For 2018, I’m aiming to post at least once a month. My blog goals are to inspire, inform and uplift. To get going, I asked you, my Facebook and Instagram followers, what you’d like to hear about. I was bowled over by the response. (Thank you so much!) So, I said to myself … let’s make it easy and fun … why not start out answering three of your questions? It sounded like a plan to me, so here we go.
I was a creative kid. I was always doodling or drawing on a piece of paper, writing stories or running around pretending that I was a horse. I shared an excellent sense of colour with my grandmother. We would spot something that was dusty rose, and immediately be able to tell if it was the same shade of dusty rose that we had seen somewhere else the day before. Oh, and I worshipped Anne of Green Gables. Anne taught me to appreciate beauty, to look on the positive side of life, and to be yourself. In fact, I credit Anne for my general attitude in life and for where I’ve ended up. I even had red hair at one point, but I digress. I loved art in elementary school, but didn’t stand out as being particularly good at it. I even chose art as an elective in high school (because I thought it would be a bird course … and it was.) Again, I did not stand out as a major … or even a minor talent.
Fast forward twenty plus years, to the day I noticed a sign for a watercolor class on the bulletin board at my sons’ elementary school. (I had had a secret stash of watercolours in my closet for a few years, that I hadn’t dared touch.) I started the class in January 2006, totally unaware how that one action was going to change my life. I soon began drawing and painting practically every day, and the darndest thing was that drawing and painting changed me … it opened me up in ways I had no idea were even possible. Within 3 years, I had left my government career to pursue creativity and painting further. Yep, I walked away from a steady and secure income in the Fall of 2008 … right when the economy was tanking … how’s about them apples? And may I say, I have not a single regret about that decision.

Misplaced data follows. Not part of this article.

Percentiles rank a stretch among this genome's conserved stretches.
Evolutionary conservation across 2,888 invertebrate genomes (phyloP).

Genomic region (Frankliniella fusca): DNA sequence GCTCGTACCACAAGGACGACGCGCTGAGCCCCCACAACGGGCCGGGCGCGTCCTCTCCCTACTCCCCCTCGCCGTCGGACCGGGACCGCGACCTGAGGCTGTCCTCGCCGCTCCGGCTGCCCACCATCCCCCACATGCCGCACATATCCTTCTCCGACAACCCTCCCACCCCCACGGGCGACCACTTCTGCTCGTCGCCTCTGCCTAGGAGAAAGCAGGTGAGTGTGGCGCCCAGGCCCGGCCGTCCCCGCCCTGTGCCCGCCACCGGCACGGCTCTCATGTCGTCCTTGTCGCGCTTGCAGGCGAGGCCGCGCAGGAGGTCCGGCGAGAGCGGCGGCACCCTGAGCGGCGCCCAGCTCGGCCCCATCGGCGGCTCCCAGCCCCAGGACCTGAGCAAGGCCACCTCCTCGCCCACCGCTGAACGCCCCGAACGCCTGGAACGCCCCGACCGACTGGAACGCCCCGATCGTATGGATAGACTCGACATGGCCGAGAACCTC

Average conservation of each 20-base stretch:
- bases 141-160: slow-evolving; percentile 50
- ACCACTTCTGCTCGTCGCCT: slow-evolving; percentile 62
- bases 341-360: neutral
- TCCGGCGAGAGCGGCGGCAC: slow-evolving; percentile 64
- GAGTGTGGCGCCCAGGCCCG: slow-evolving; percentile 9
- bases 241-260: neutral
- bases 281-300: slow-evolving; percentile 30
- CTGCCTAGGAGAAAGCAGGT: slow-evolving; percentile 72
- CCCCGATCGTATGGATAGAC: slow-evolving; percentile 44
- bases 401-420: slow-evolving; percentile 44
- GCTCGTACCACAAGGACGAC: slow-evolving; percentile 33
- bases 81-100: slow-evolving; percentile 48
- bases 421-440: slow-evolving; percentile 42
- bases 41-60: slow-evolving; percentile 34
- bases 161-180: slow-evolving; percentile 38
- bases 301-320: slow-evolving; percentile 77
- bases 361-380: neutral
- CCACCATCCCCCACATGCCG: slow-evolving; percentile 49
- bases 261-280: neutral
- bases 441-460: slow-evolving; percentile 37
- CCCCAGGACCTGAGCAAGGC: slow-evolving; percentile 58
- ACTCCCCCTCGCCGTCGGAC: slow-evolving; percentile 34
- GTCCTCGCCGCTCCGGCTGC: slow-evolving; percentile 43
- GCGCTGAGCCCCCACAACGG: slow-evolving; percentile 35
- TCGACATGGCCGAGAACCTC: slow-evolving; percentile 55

Question #2: “Tell us how and why you decided <it was> the right time to leave your government career?”
There were many signs it was time to go, but one I remember in particular, was staring at the provincial government department list on my computer screen one day and realizing there was no department I wanted to work in or job that I really wanted. I thought I was just tired or burnt out, but the truth was that I just no longer loved what I did. If you remember the earlier Anne of Green Gables reference in the previous question, you will understand that I am very much a “do what you love” and “do things with your whole heart” kind of gal ... and so it was inevitable that I would leave. It was a painful, scary and isolating realization at the time, but of course, it turned out to be a huge gift.
It’s really strange how difficult it can be to say that you are an artist. I don’t know why this is exactly. There’s a lot of fear and not feeling good enough wrapped up in that. That subject could be a whole blog post in itself, but I’m not going there today. What stands out for me now is a memory, a day a few years after I had left government when I read that someone I had worked with had gotten a big promotion. For a few moments (okay … it was maybe two hours), I felt a bit jealous. But then the realization came to me that I didn’t need external validation anymore. I didn’t need someone else to grant me a promotion and a title. I could do that myself. So, that day I became Chief Creativity Officer of my then named business, Creativity Matters. So, since then I call myself whatever I want, including Artist and even Professional Artist, because I’m the boss of me ... and because I can.
So, that’s all for now. How did I do? If you have a question that you’d like me to answer in a future blog post, please comment below or email me at firstname.lastname@example.org.
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Until next time ... remember that art is an adventure!